The First Materia Medica- The Shen Nong Ben Cao Jing

Herbs classified by upper middle and lower category by the Shen Nong Ben Cao and Ming Yi Bie Lu:  SNBC & MYBL herbs


Yin Style Bagua is system of personal cultivation that can be divided into two major categories: martial arts and health. The healing practices of YSB include the practice of Chinese medicine to heal others and the practice of internal cultivation (Daoyin, often referred to as Qigong) to heal oneself of illness and maintain vitality into old age.

The self healing side of Yin Style Bagua contains 3 major practices. They were drawn from Daoist and Buddhist roots and then interwoven within the Book of Changes understanding of the universe and of the human as its reflection.

• The Eight Healing Sounds of Yin Style Bagua

• The Twelve Guiding Energy Sitting Meditations of Yin Style Bagua

• The Luohan Patting System of Yin Style Bagua

These videos are available from our store at traditionalstudies.org, as part of the Healing Without Medicines series filmed with Dr. Xie Pieqi.  Below, find Andrew Nugent-Head offering a brief introduction to one of the three Daoyin practices of YSB; the Luohan Patting System.

Patting Introduction Video

Simple Patting Practice


Please find the video instructions for large pot preparation below:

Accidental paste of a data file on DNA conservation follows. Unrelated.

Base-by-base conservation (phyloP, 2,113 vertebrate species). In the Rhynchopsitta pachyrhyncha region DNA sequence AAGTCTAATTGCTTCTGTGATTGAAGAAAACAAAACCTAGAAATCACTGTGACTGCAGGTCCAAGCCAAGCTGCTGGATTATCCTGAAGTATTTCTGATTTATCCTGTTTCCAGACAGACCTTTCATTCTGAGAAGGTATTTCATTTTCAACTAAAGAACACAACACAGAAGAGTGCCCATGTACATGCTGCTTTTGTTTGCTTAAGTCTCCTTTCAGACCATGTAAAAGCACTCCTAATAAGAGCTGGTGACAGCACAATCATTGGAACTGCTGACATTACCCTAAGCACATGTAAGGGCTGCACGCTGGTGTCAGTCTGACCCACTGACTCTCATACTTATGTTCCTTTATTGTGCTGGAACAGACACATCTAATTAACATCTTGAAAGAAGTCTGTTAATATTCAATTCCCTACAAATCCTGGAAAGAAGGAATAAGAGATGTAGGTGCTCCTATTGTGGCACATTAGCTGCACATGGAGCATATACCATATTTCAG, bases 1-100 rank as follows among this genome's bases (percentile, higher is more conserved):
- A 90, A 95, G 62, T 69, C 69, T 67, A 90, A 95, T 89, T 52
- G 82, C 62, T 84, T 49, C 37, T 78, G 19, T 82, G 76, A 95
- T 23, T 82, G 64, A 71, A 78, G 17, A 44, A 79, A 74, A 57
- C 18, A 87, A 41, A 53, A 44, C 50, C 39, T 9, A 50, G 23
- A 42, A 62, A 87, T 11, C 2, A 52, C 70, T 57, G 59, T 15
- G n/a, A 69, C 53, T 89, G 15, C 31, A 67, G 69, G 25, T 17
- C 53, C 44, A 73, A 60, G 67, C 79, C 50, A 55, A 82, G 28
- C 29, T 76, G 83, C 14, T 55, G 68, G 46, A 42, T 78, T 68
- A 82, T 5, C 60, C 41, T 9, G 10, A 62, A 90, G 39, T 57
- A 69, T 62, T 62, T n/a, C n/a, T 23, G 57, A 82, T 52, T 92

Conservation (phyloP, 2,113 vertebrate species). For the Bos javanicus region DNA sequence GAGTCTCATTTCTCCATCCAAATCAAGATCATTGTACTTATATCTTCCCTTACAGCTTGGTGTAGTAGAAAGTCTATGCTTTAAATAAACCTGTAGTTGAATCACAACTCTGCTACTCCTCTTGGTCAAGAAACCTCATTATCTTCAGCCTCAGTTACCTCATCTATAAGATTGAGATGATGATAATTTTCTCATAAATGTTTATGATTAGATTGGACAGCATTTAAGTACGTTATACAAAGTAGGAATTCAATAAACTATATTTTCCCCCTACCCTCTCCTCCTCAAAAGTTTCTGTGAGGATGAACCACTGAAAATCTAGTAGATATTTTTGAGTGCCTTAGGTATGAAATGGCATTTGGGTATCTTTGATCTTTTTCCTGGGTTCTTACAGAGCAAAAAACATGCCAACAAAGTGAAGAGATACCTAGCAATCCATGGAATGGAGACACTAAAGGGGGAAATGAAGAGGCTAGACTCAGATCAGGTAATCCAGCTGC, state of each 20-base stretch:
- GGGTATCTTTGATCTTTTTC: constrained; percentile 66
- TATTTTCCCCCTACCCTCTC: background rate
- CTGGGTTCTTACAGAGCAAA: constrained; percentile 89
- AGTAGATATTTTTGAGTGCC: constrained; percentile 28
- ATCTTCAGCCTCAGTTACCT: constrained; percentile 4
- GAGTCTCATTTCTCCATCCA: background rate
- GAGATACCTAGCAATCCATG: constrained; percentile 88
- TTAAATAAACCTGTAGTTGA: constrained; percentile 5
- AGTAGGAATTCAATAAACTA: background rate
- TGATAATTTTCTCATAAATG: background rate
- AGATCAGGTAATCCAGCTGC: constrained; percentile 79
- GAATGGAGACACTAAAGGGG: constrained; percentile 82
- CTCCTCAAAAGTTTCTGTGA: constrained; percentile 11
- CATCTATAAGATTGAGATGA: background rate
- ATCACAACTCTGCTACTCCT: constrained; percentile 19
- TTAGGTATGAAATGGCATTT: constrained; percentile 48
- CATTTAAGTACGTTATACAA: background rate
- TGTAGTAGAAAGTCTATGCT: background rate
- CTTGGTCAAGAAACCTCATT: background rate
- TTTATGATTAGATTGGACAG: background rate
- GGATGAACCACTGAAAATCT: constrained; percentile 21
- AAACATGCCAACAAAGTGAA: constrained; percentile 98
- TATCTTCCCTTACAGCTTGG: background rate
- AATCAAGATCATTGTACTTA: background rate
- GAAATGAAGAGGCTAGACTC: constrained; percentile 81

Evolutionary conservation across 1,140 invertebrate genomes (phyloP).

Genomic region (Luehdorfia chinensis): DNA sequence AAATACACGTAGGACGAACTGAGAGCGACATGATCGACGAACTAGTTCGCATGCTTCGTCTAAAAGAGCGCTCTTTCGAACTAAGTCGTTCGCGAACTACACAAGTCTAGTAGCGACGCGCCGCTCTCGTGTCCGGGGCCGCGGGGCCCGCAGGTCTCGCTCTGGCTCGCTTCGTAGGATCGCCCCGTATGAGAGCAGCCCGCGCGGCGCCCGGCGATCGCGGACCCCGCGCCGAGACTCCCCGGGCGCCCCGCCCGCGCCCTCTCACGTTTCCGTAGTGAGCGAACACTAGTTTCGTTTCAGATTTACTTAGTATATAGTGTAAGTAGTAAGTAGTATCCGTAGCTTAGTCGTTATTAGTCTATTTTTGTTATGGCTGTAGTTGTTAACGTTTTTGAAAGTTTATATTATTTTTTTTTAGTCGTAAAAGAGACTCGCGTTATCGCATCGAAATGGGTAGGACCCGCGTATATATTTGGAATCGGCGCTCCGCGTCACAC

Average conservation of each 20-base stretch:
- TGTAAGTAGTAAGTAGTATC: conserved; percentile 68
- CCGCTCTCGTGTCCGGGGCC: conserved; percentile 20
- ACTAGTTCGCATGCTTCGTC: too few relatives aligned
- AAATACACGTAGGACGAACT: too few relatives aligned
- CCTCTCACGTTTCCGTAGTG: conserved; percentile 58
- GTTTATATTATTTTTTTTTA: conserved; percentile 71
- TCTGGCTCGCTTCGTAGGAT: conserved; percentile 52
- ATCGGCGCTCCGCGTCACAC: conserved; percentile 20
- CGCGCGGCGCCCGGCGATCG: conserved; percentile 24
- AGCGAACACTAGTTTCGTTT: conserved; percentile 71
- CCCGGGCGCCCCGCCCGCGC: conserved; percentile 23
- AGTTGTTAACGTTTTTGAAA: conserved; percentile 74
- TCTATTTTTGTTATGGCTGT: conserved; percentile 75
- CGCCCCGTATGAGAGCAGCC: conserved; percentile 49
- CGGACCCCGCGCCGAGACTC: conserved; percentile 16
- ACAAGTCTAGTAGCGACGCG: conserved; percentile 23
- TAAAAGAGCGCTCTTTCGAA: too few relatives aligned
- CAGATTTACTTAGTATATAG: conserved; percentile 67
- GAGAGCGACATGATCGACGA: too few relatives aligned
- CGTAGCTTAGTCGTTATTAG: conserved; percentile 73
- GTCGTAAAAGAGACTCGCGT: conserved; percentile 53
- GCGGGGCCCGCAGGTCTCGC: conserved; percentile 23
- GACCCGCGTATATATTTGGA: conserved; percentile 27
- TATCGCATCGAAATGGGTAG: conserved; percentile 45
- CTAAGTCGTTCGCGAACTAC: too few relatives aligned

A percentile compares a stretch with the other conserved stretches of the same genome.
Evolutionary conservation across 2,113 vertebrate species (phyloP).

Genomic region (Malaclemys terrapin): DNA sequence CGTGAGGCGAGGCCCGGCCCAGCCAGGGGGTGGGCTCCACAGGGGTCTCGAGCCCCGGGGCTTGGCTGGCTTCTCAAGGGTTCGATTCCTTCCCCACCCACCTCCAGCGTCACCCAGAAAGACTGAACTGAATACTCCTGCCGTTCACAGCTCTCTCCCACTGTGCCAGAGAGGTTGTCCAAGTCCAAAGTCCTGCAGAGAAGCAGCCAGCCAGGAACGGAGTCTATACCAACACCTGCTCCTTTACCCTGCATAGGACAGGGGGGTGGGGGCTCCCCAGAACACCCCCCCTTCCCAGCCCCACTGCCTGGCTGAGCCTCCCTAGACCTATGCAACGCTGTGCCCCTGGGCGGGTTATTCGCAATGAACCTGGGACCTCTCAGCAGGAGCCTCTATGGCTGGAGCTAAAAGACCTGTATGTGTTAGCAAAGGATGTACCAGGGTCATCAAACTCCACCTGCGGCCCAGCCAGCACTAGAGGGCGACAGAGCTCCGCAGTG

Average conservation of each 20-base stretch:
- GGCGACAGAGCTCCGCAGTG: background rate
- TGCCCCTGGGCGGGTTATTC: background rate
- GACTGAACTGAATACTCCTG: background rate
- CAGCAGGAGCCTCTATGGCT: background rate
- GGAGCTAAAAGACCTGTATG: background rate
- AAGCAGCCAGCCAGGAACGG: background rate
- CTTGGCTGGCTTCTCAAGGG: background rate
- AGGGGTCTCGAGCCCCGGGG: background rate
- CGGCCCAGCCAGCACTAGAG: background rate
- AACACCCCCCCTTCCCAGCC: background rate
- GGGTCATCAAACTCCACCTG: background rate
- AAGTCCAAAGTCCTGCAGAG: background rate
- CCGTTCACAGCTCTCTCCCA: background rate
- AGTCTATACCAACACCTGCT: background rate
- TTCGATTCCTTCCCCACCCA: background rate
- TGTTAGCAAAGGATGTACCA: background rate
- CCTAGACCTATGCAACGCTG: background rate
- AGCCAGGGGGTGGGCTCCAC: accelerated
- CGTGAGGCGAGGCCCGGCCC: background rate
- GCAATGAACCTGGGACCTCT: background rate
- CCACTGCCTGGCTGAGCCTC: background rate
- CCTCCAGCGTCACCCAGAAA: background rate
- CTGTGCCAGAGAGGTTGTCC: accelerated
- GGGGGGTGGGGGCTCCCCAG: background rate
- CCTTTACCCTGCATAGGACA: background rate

Please find the video instructions for thermos method herb preparation below:


Please find video instructions for stovetop herb cooking method below:

If the Yi Jing (Book of Changes) is the flesh and bones that make up classical Chinese thought and culture, then Lao Zi’s Dao De Jing is its heart and soul. Continually sparking new translations and commentaries, it is second only to the Christian Bible in the number of books, commentaries, writings and arguments generated since it was first ‘published’ in the Warring States period–and it is certainly the most important for any practitioner or scholar of the Chinese arts.

Long the dream of ATS founder Andrew Nugent-Head to translate and elucidate this classic in the manner in which the late Professor Wang Jin-Huai taught him, Andrew has begun sharing the Dao De Jing in seminar format.

We have created this page as a resource for our patients to watch and learn more about the Eight Healing Sounds which are part of the Chinese medical paradigm of Dao Yin, commonly understood today as internal cultivation, or Qi Gong.

Traditionally, a doctor would practice internal cultivation to keep his own body healthy, as well prescribe sounds and other Dao Yin exercises to patients.  In Chinese, Dao Yin simply means guiding and leading.  In these videos one guides their attention, breath and sound to different areas of the body, and thus leads and flows circulation.  By having good flow and circulation the 100 diseases will not manifest.  We hope you enjoy these videos.

Ways To Practice the Eight Healing Sounds

01 The Ah Sound

02 The Ha Sound

03 The Heng Sound

04 The Hu Sound

05 The Mer Sound

06 The Xu Sound

07 The Yi Sound

08 The Hong Sound

Questions About The Eight Healing Sounds?